Flames ‘were gushing’

2014-08-30 00:00

AS the aeroplane barrelled along the runway, gathering speed to take off, there was a loud boom, then flames started “gushing” out of one of the engines.

Anna-Lee dos Santos, a senior manager at Telkom, yesterday related the panic passengers on the SA Airlink flight out of Pietermaritzburg felt as they saw flames pouring out of the right engine. Dos Santos said as the 8.30 am flight to Johannesburg was speeding up for take off, something on the right side of the aeroplane “dropped”.

“I thought to myself, this is a bit weird and then the next thing flames were coming out of the plane on the right hand side of the engine. The flames were just gushing out. People seated on that side undid their seatbelts and jumped towards the left side of the plane. We were all concerned that the aeroplane would catch alight.”

Dos Santos said the pilot told the passengers to remain seated and stay calm. He told them that the emergency services were on hand and said they had just lost an engine. ­

Another passenger, Siphumzile ­Ntshangase, a senior manager for the Department of Justice said: “I thought we were going to die because we were sitting on the side where the flames were visible and could see them stretching one metre out of the engine,”

Ntshangase said it was a horrific ­experience and she’s never going to use “these small airports” again.

Her colleague, Gauta Mokgala, said she had been on the phone to her father telling him about their “near death ­experience”.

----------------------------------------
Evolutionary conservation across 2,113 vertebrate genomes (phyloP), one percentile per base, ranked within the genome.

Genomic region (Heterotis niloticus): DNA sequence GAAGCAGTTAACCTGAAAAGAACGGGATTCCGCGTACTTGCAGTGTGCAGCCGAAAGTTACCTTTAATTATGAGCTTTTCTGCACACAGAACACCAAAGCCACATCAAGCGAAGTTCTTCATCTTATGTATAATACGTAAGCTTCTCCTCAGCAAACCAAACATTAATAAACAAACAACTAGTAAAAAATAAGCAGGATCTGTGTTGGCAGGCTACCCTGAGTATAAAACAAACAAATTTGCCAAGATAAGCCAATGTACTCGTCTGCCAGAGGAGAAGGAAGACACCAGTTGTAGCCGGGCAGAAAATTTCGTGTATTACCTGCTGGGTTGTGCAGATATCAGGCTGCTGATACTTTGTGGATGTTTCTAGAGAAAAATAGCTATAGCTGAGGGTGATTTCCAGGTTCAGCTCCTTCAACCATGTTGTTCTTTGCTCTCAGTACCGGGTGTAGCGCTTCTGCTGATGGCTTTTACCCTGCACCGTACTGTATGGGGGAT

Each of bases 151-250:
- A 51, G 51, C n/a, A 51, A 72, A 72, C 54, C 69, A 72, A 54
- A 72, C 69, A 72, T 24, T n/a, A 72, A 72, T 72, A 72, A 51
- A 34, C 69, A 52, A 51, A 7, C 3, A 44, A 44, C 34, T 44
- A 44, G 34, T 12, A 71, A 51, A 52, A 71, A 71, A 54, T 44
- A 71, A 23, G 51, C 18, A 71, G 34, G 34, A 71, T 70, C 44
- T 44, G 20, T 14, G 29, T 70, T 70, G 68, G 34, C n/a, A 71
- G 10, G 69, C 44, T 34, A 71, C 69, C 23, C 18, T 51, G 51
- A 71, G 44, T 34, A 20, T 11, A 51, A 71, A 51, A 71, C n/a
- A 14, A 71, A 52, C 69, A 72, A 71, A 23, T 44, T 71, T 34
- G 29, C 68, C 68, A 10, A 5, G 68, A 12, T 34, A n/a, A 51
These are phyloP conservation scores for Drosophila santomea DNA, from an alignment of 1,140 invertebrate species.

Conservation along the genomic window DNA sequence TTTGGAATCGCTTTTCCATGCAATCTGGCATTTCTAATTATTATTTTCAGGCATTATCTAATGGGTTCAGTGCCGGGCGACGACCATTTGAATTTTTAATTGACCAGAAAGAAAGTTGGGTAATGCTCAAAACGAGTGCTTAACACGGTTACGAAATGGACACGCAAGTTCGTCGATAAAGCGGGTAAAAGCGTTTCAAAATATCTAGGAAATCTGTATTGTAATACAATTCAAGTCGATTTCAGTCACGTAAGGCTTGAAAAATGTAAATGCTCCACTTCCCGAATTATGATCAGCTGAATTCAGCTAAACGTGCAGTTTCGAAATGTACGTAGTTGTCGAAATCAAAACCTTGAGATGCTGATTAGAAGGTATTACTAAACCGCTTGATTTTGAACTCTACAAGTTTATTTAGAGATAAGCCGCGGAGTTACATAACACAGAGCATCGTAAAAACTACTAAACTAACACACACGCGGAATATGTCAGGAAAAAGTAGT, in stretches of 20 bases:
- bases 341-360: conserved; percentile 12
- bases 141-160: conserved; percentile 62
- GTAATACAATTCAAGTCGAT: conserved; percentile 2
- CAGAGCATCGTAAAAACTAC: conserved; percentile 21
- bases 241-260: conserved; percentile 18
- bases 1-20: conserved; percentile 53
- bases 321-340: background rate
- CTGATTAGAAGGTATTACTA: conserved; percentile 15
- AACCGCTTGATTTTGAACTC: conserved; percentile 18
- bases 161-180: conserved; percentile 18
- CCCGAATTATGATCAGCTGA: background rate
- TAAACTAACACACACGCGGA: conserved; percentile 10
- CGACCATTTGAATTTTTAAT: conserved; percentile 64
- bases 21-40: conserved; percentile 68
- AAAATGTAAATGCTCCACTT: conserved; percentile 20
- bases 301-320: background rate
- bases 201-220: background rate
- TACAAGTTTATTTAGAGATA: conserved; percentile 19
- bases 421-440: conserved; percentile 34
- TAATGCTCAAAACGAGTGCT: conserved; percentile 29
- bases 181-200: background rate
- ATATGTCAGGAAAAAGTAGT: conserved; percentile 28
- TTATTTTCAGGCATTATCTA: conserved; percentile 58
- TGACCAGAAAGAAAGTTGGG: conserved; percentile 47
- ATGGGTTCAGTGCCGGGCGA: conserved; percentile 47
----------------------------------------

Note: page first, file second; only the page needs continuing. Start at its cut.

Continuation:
Maximum thrust needed for strong winds

TSA Airlink spokesperson Karin Murray said strong cross winds at Pietermaritzburg Airport presented conditions requiring the maximum thrust setting for the take-off.

She said the Avro RJ85 four-engine “whisperjet” was most suited to the demanding conditions.

Murray said once maximum power had been established by the pilots, the brakes were released, and on the commencement of the take-off roll, a loud “pop” sound was heard and it was found that one engine had failed.

She said the cockpit crew reacted, immediately stopping the aircraft on the runway and shutting off the failed engine, preventing fire.

She said an engine failure on take-off is not routine, but occurs regularly throughout airline operations and is an emergency situation that pilots are highly trained to deal with.

Murray apologised to their customers on flight SA8732 for the inconvenience caused by the event.

Aviation Authority to investigate accident

SA Civil Aviation Authority (SACAA) spokesperson Phindiwe Gwebu said the SACAA is always concerned about any accident or incident resulting from civil aviation operations.

She said the aircraft and incident investigation unit of the Department of Transport is investigating.

“Our safety oversight programme ensures that airlines licensed and approved by us meet the global safety standards,” she said when asked if Airlink was safe to travel in.

Gwebu said until such time as the outcome of the investigation involving Airlink is known, the SACAA cannot come to such a conclusion as they don’t know the cause of the accidents.

• In 2009, the SACAA suspended the airworthiness certificates of the 14 Airlink Jetstream aircraft after a Jetstream was involved in an abor­ted take-off incident at Nelspruit Airport. The airline said the problem was due to the failure of an engine turbine seal plate component.

What we have reported before

• In 2009, SA Airlink appointed an independent expert to review the airline’s safety processes and procedures following accidents and incidents, after a plane overshot the runway at George Airport and landed near the N2.

• In November 2011, an Airlink plane bound for Pietermaritzburg from O.R. Tambo had a problem with the landing gear.

• On August 12, this year, an almost fully laden jet that had flown out of Pietermaritzburg Airport experienced landing gear problems and had to land in Durban, with passengers told to assume the brace position.

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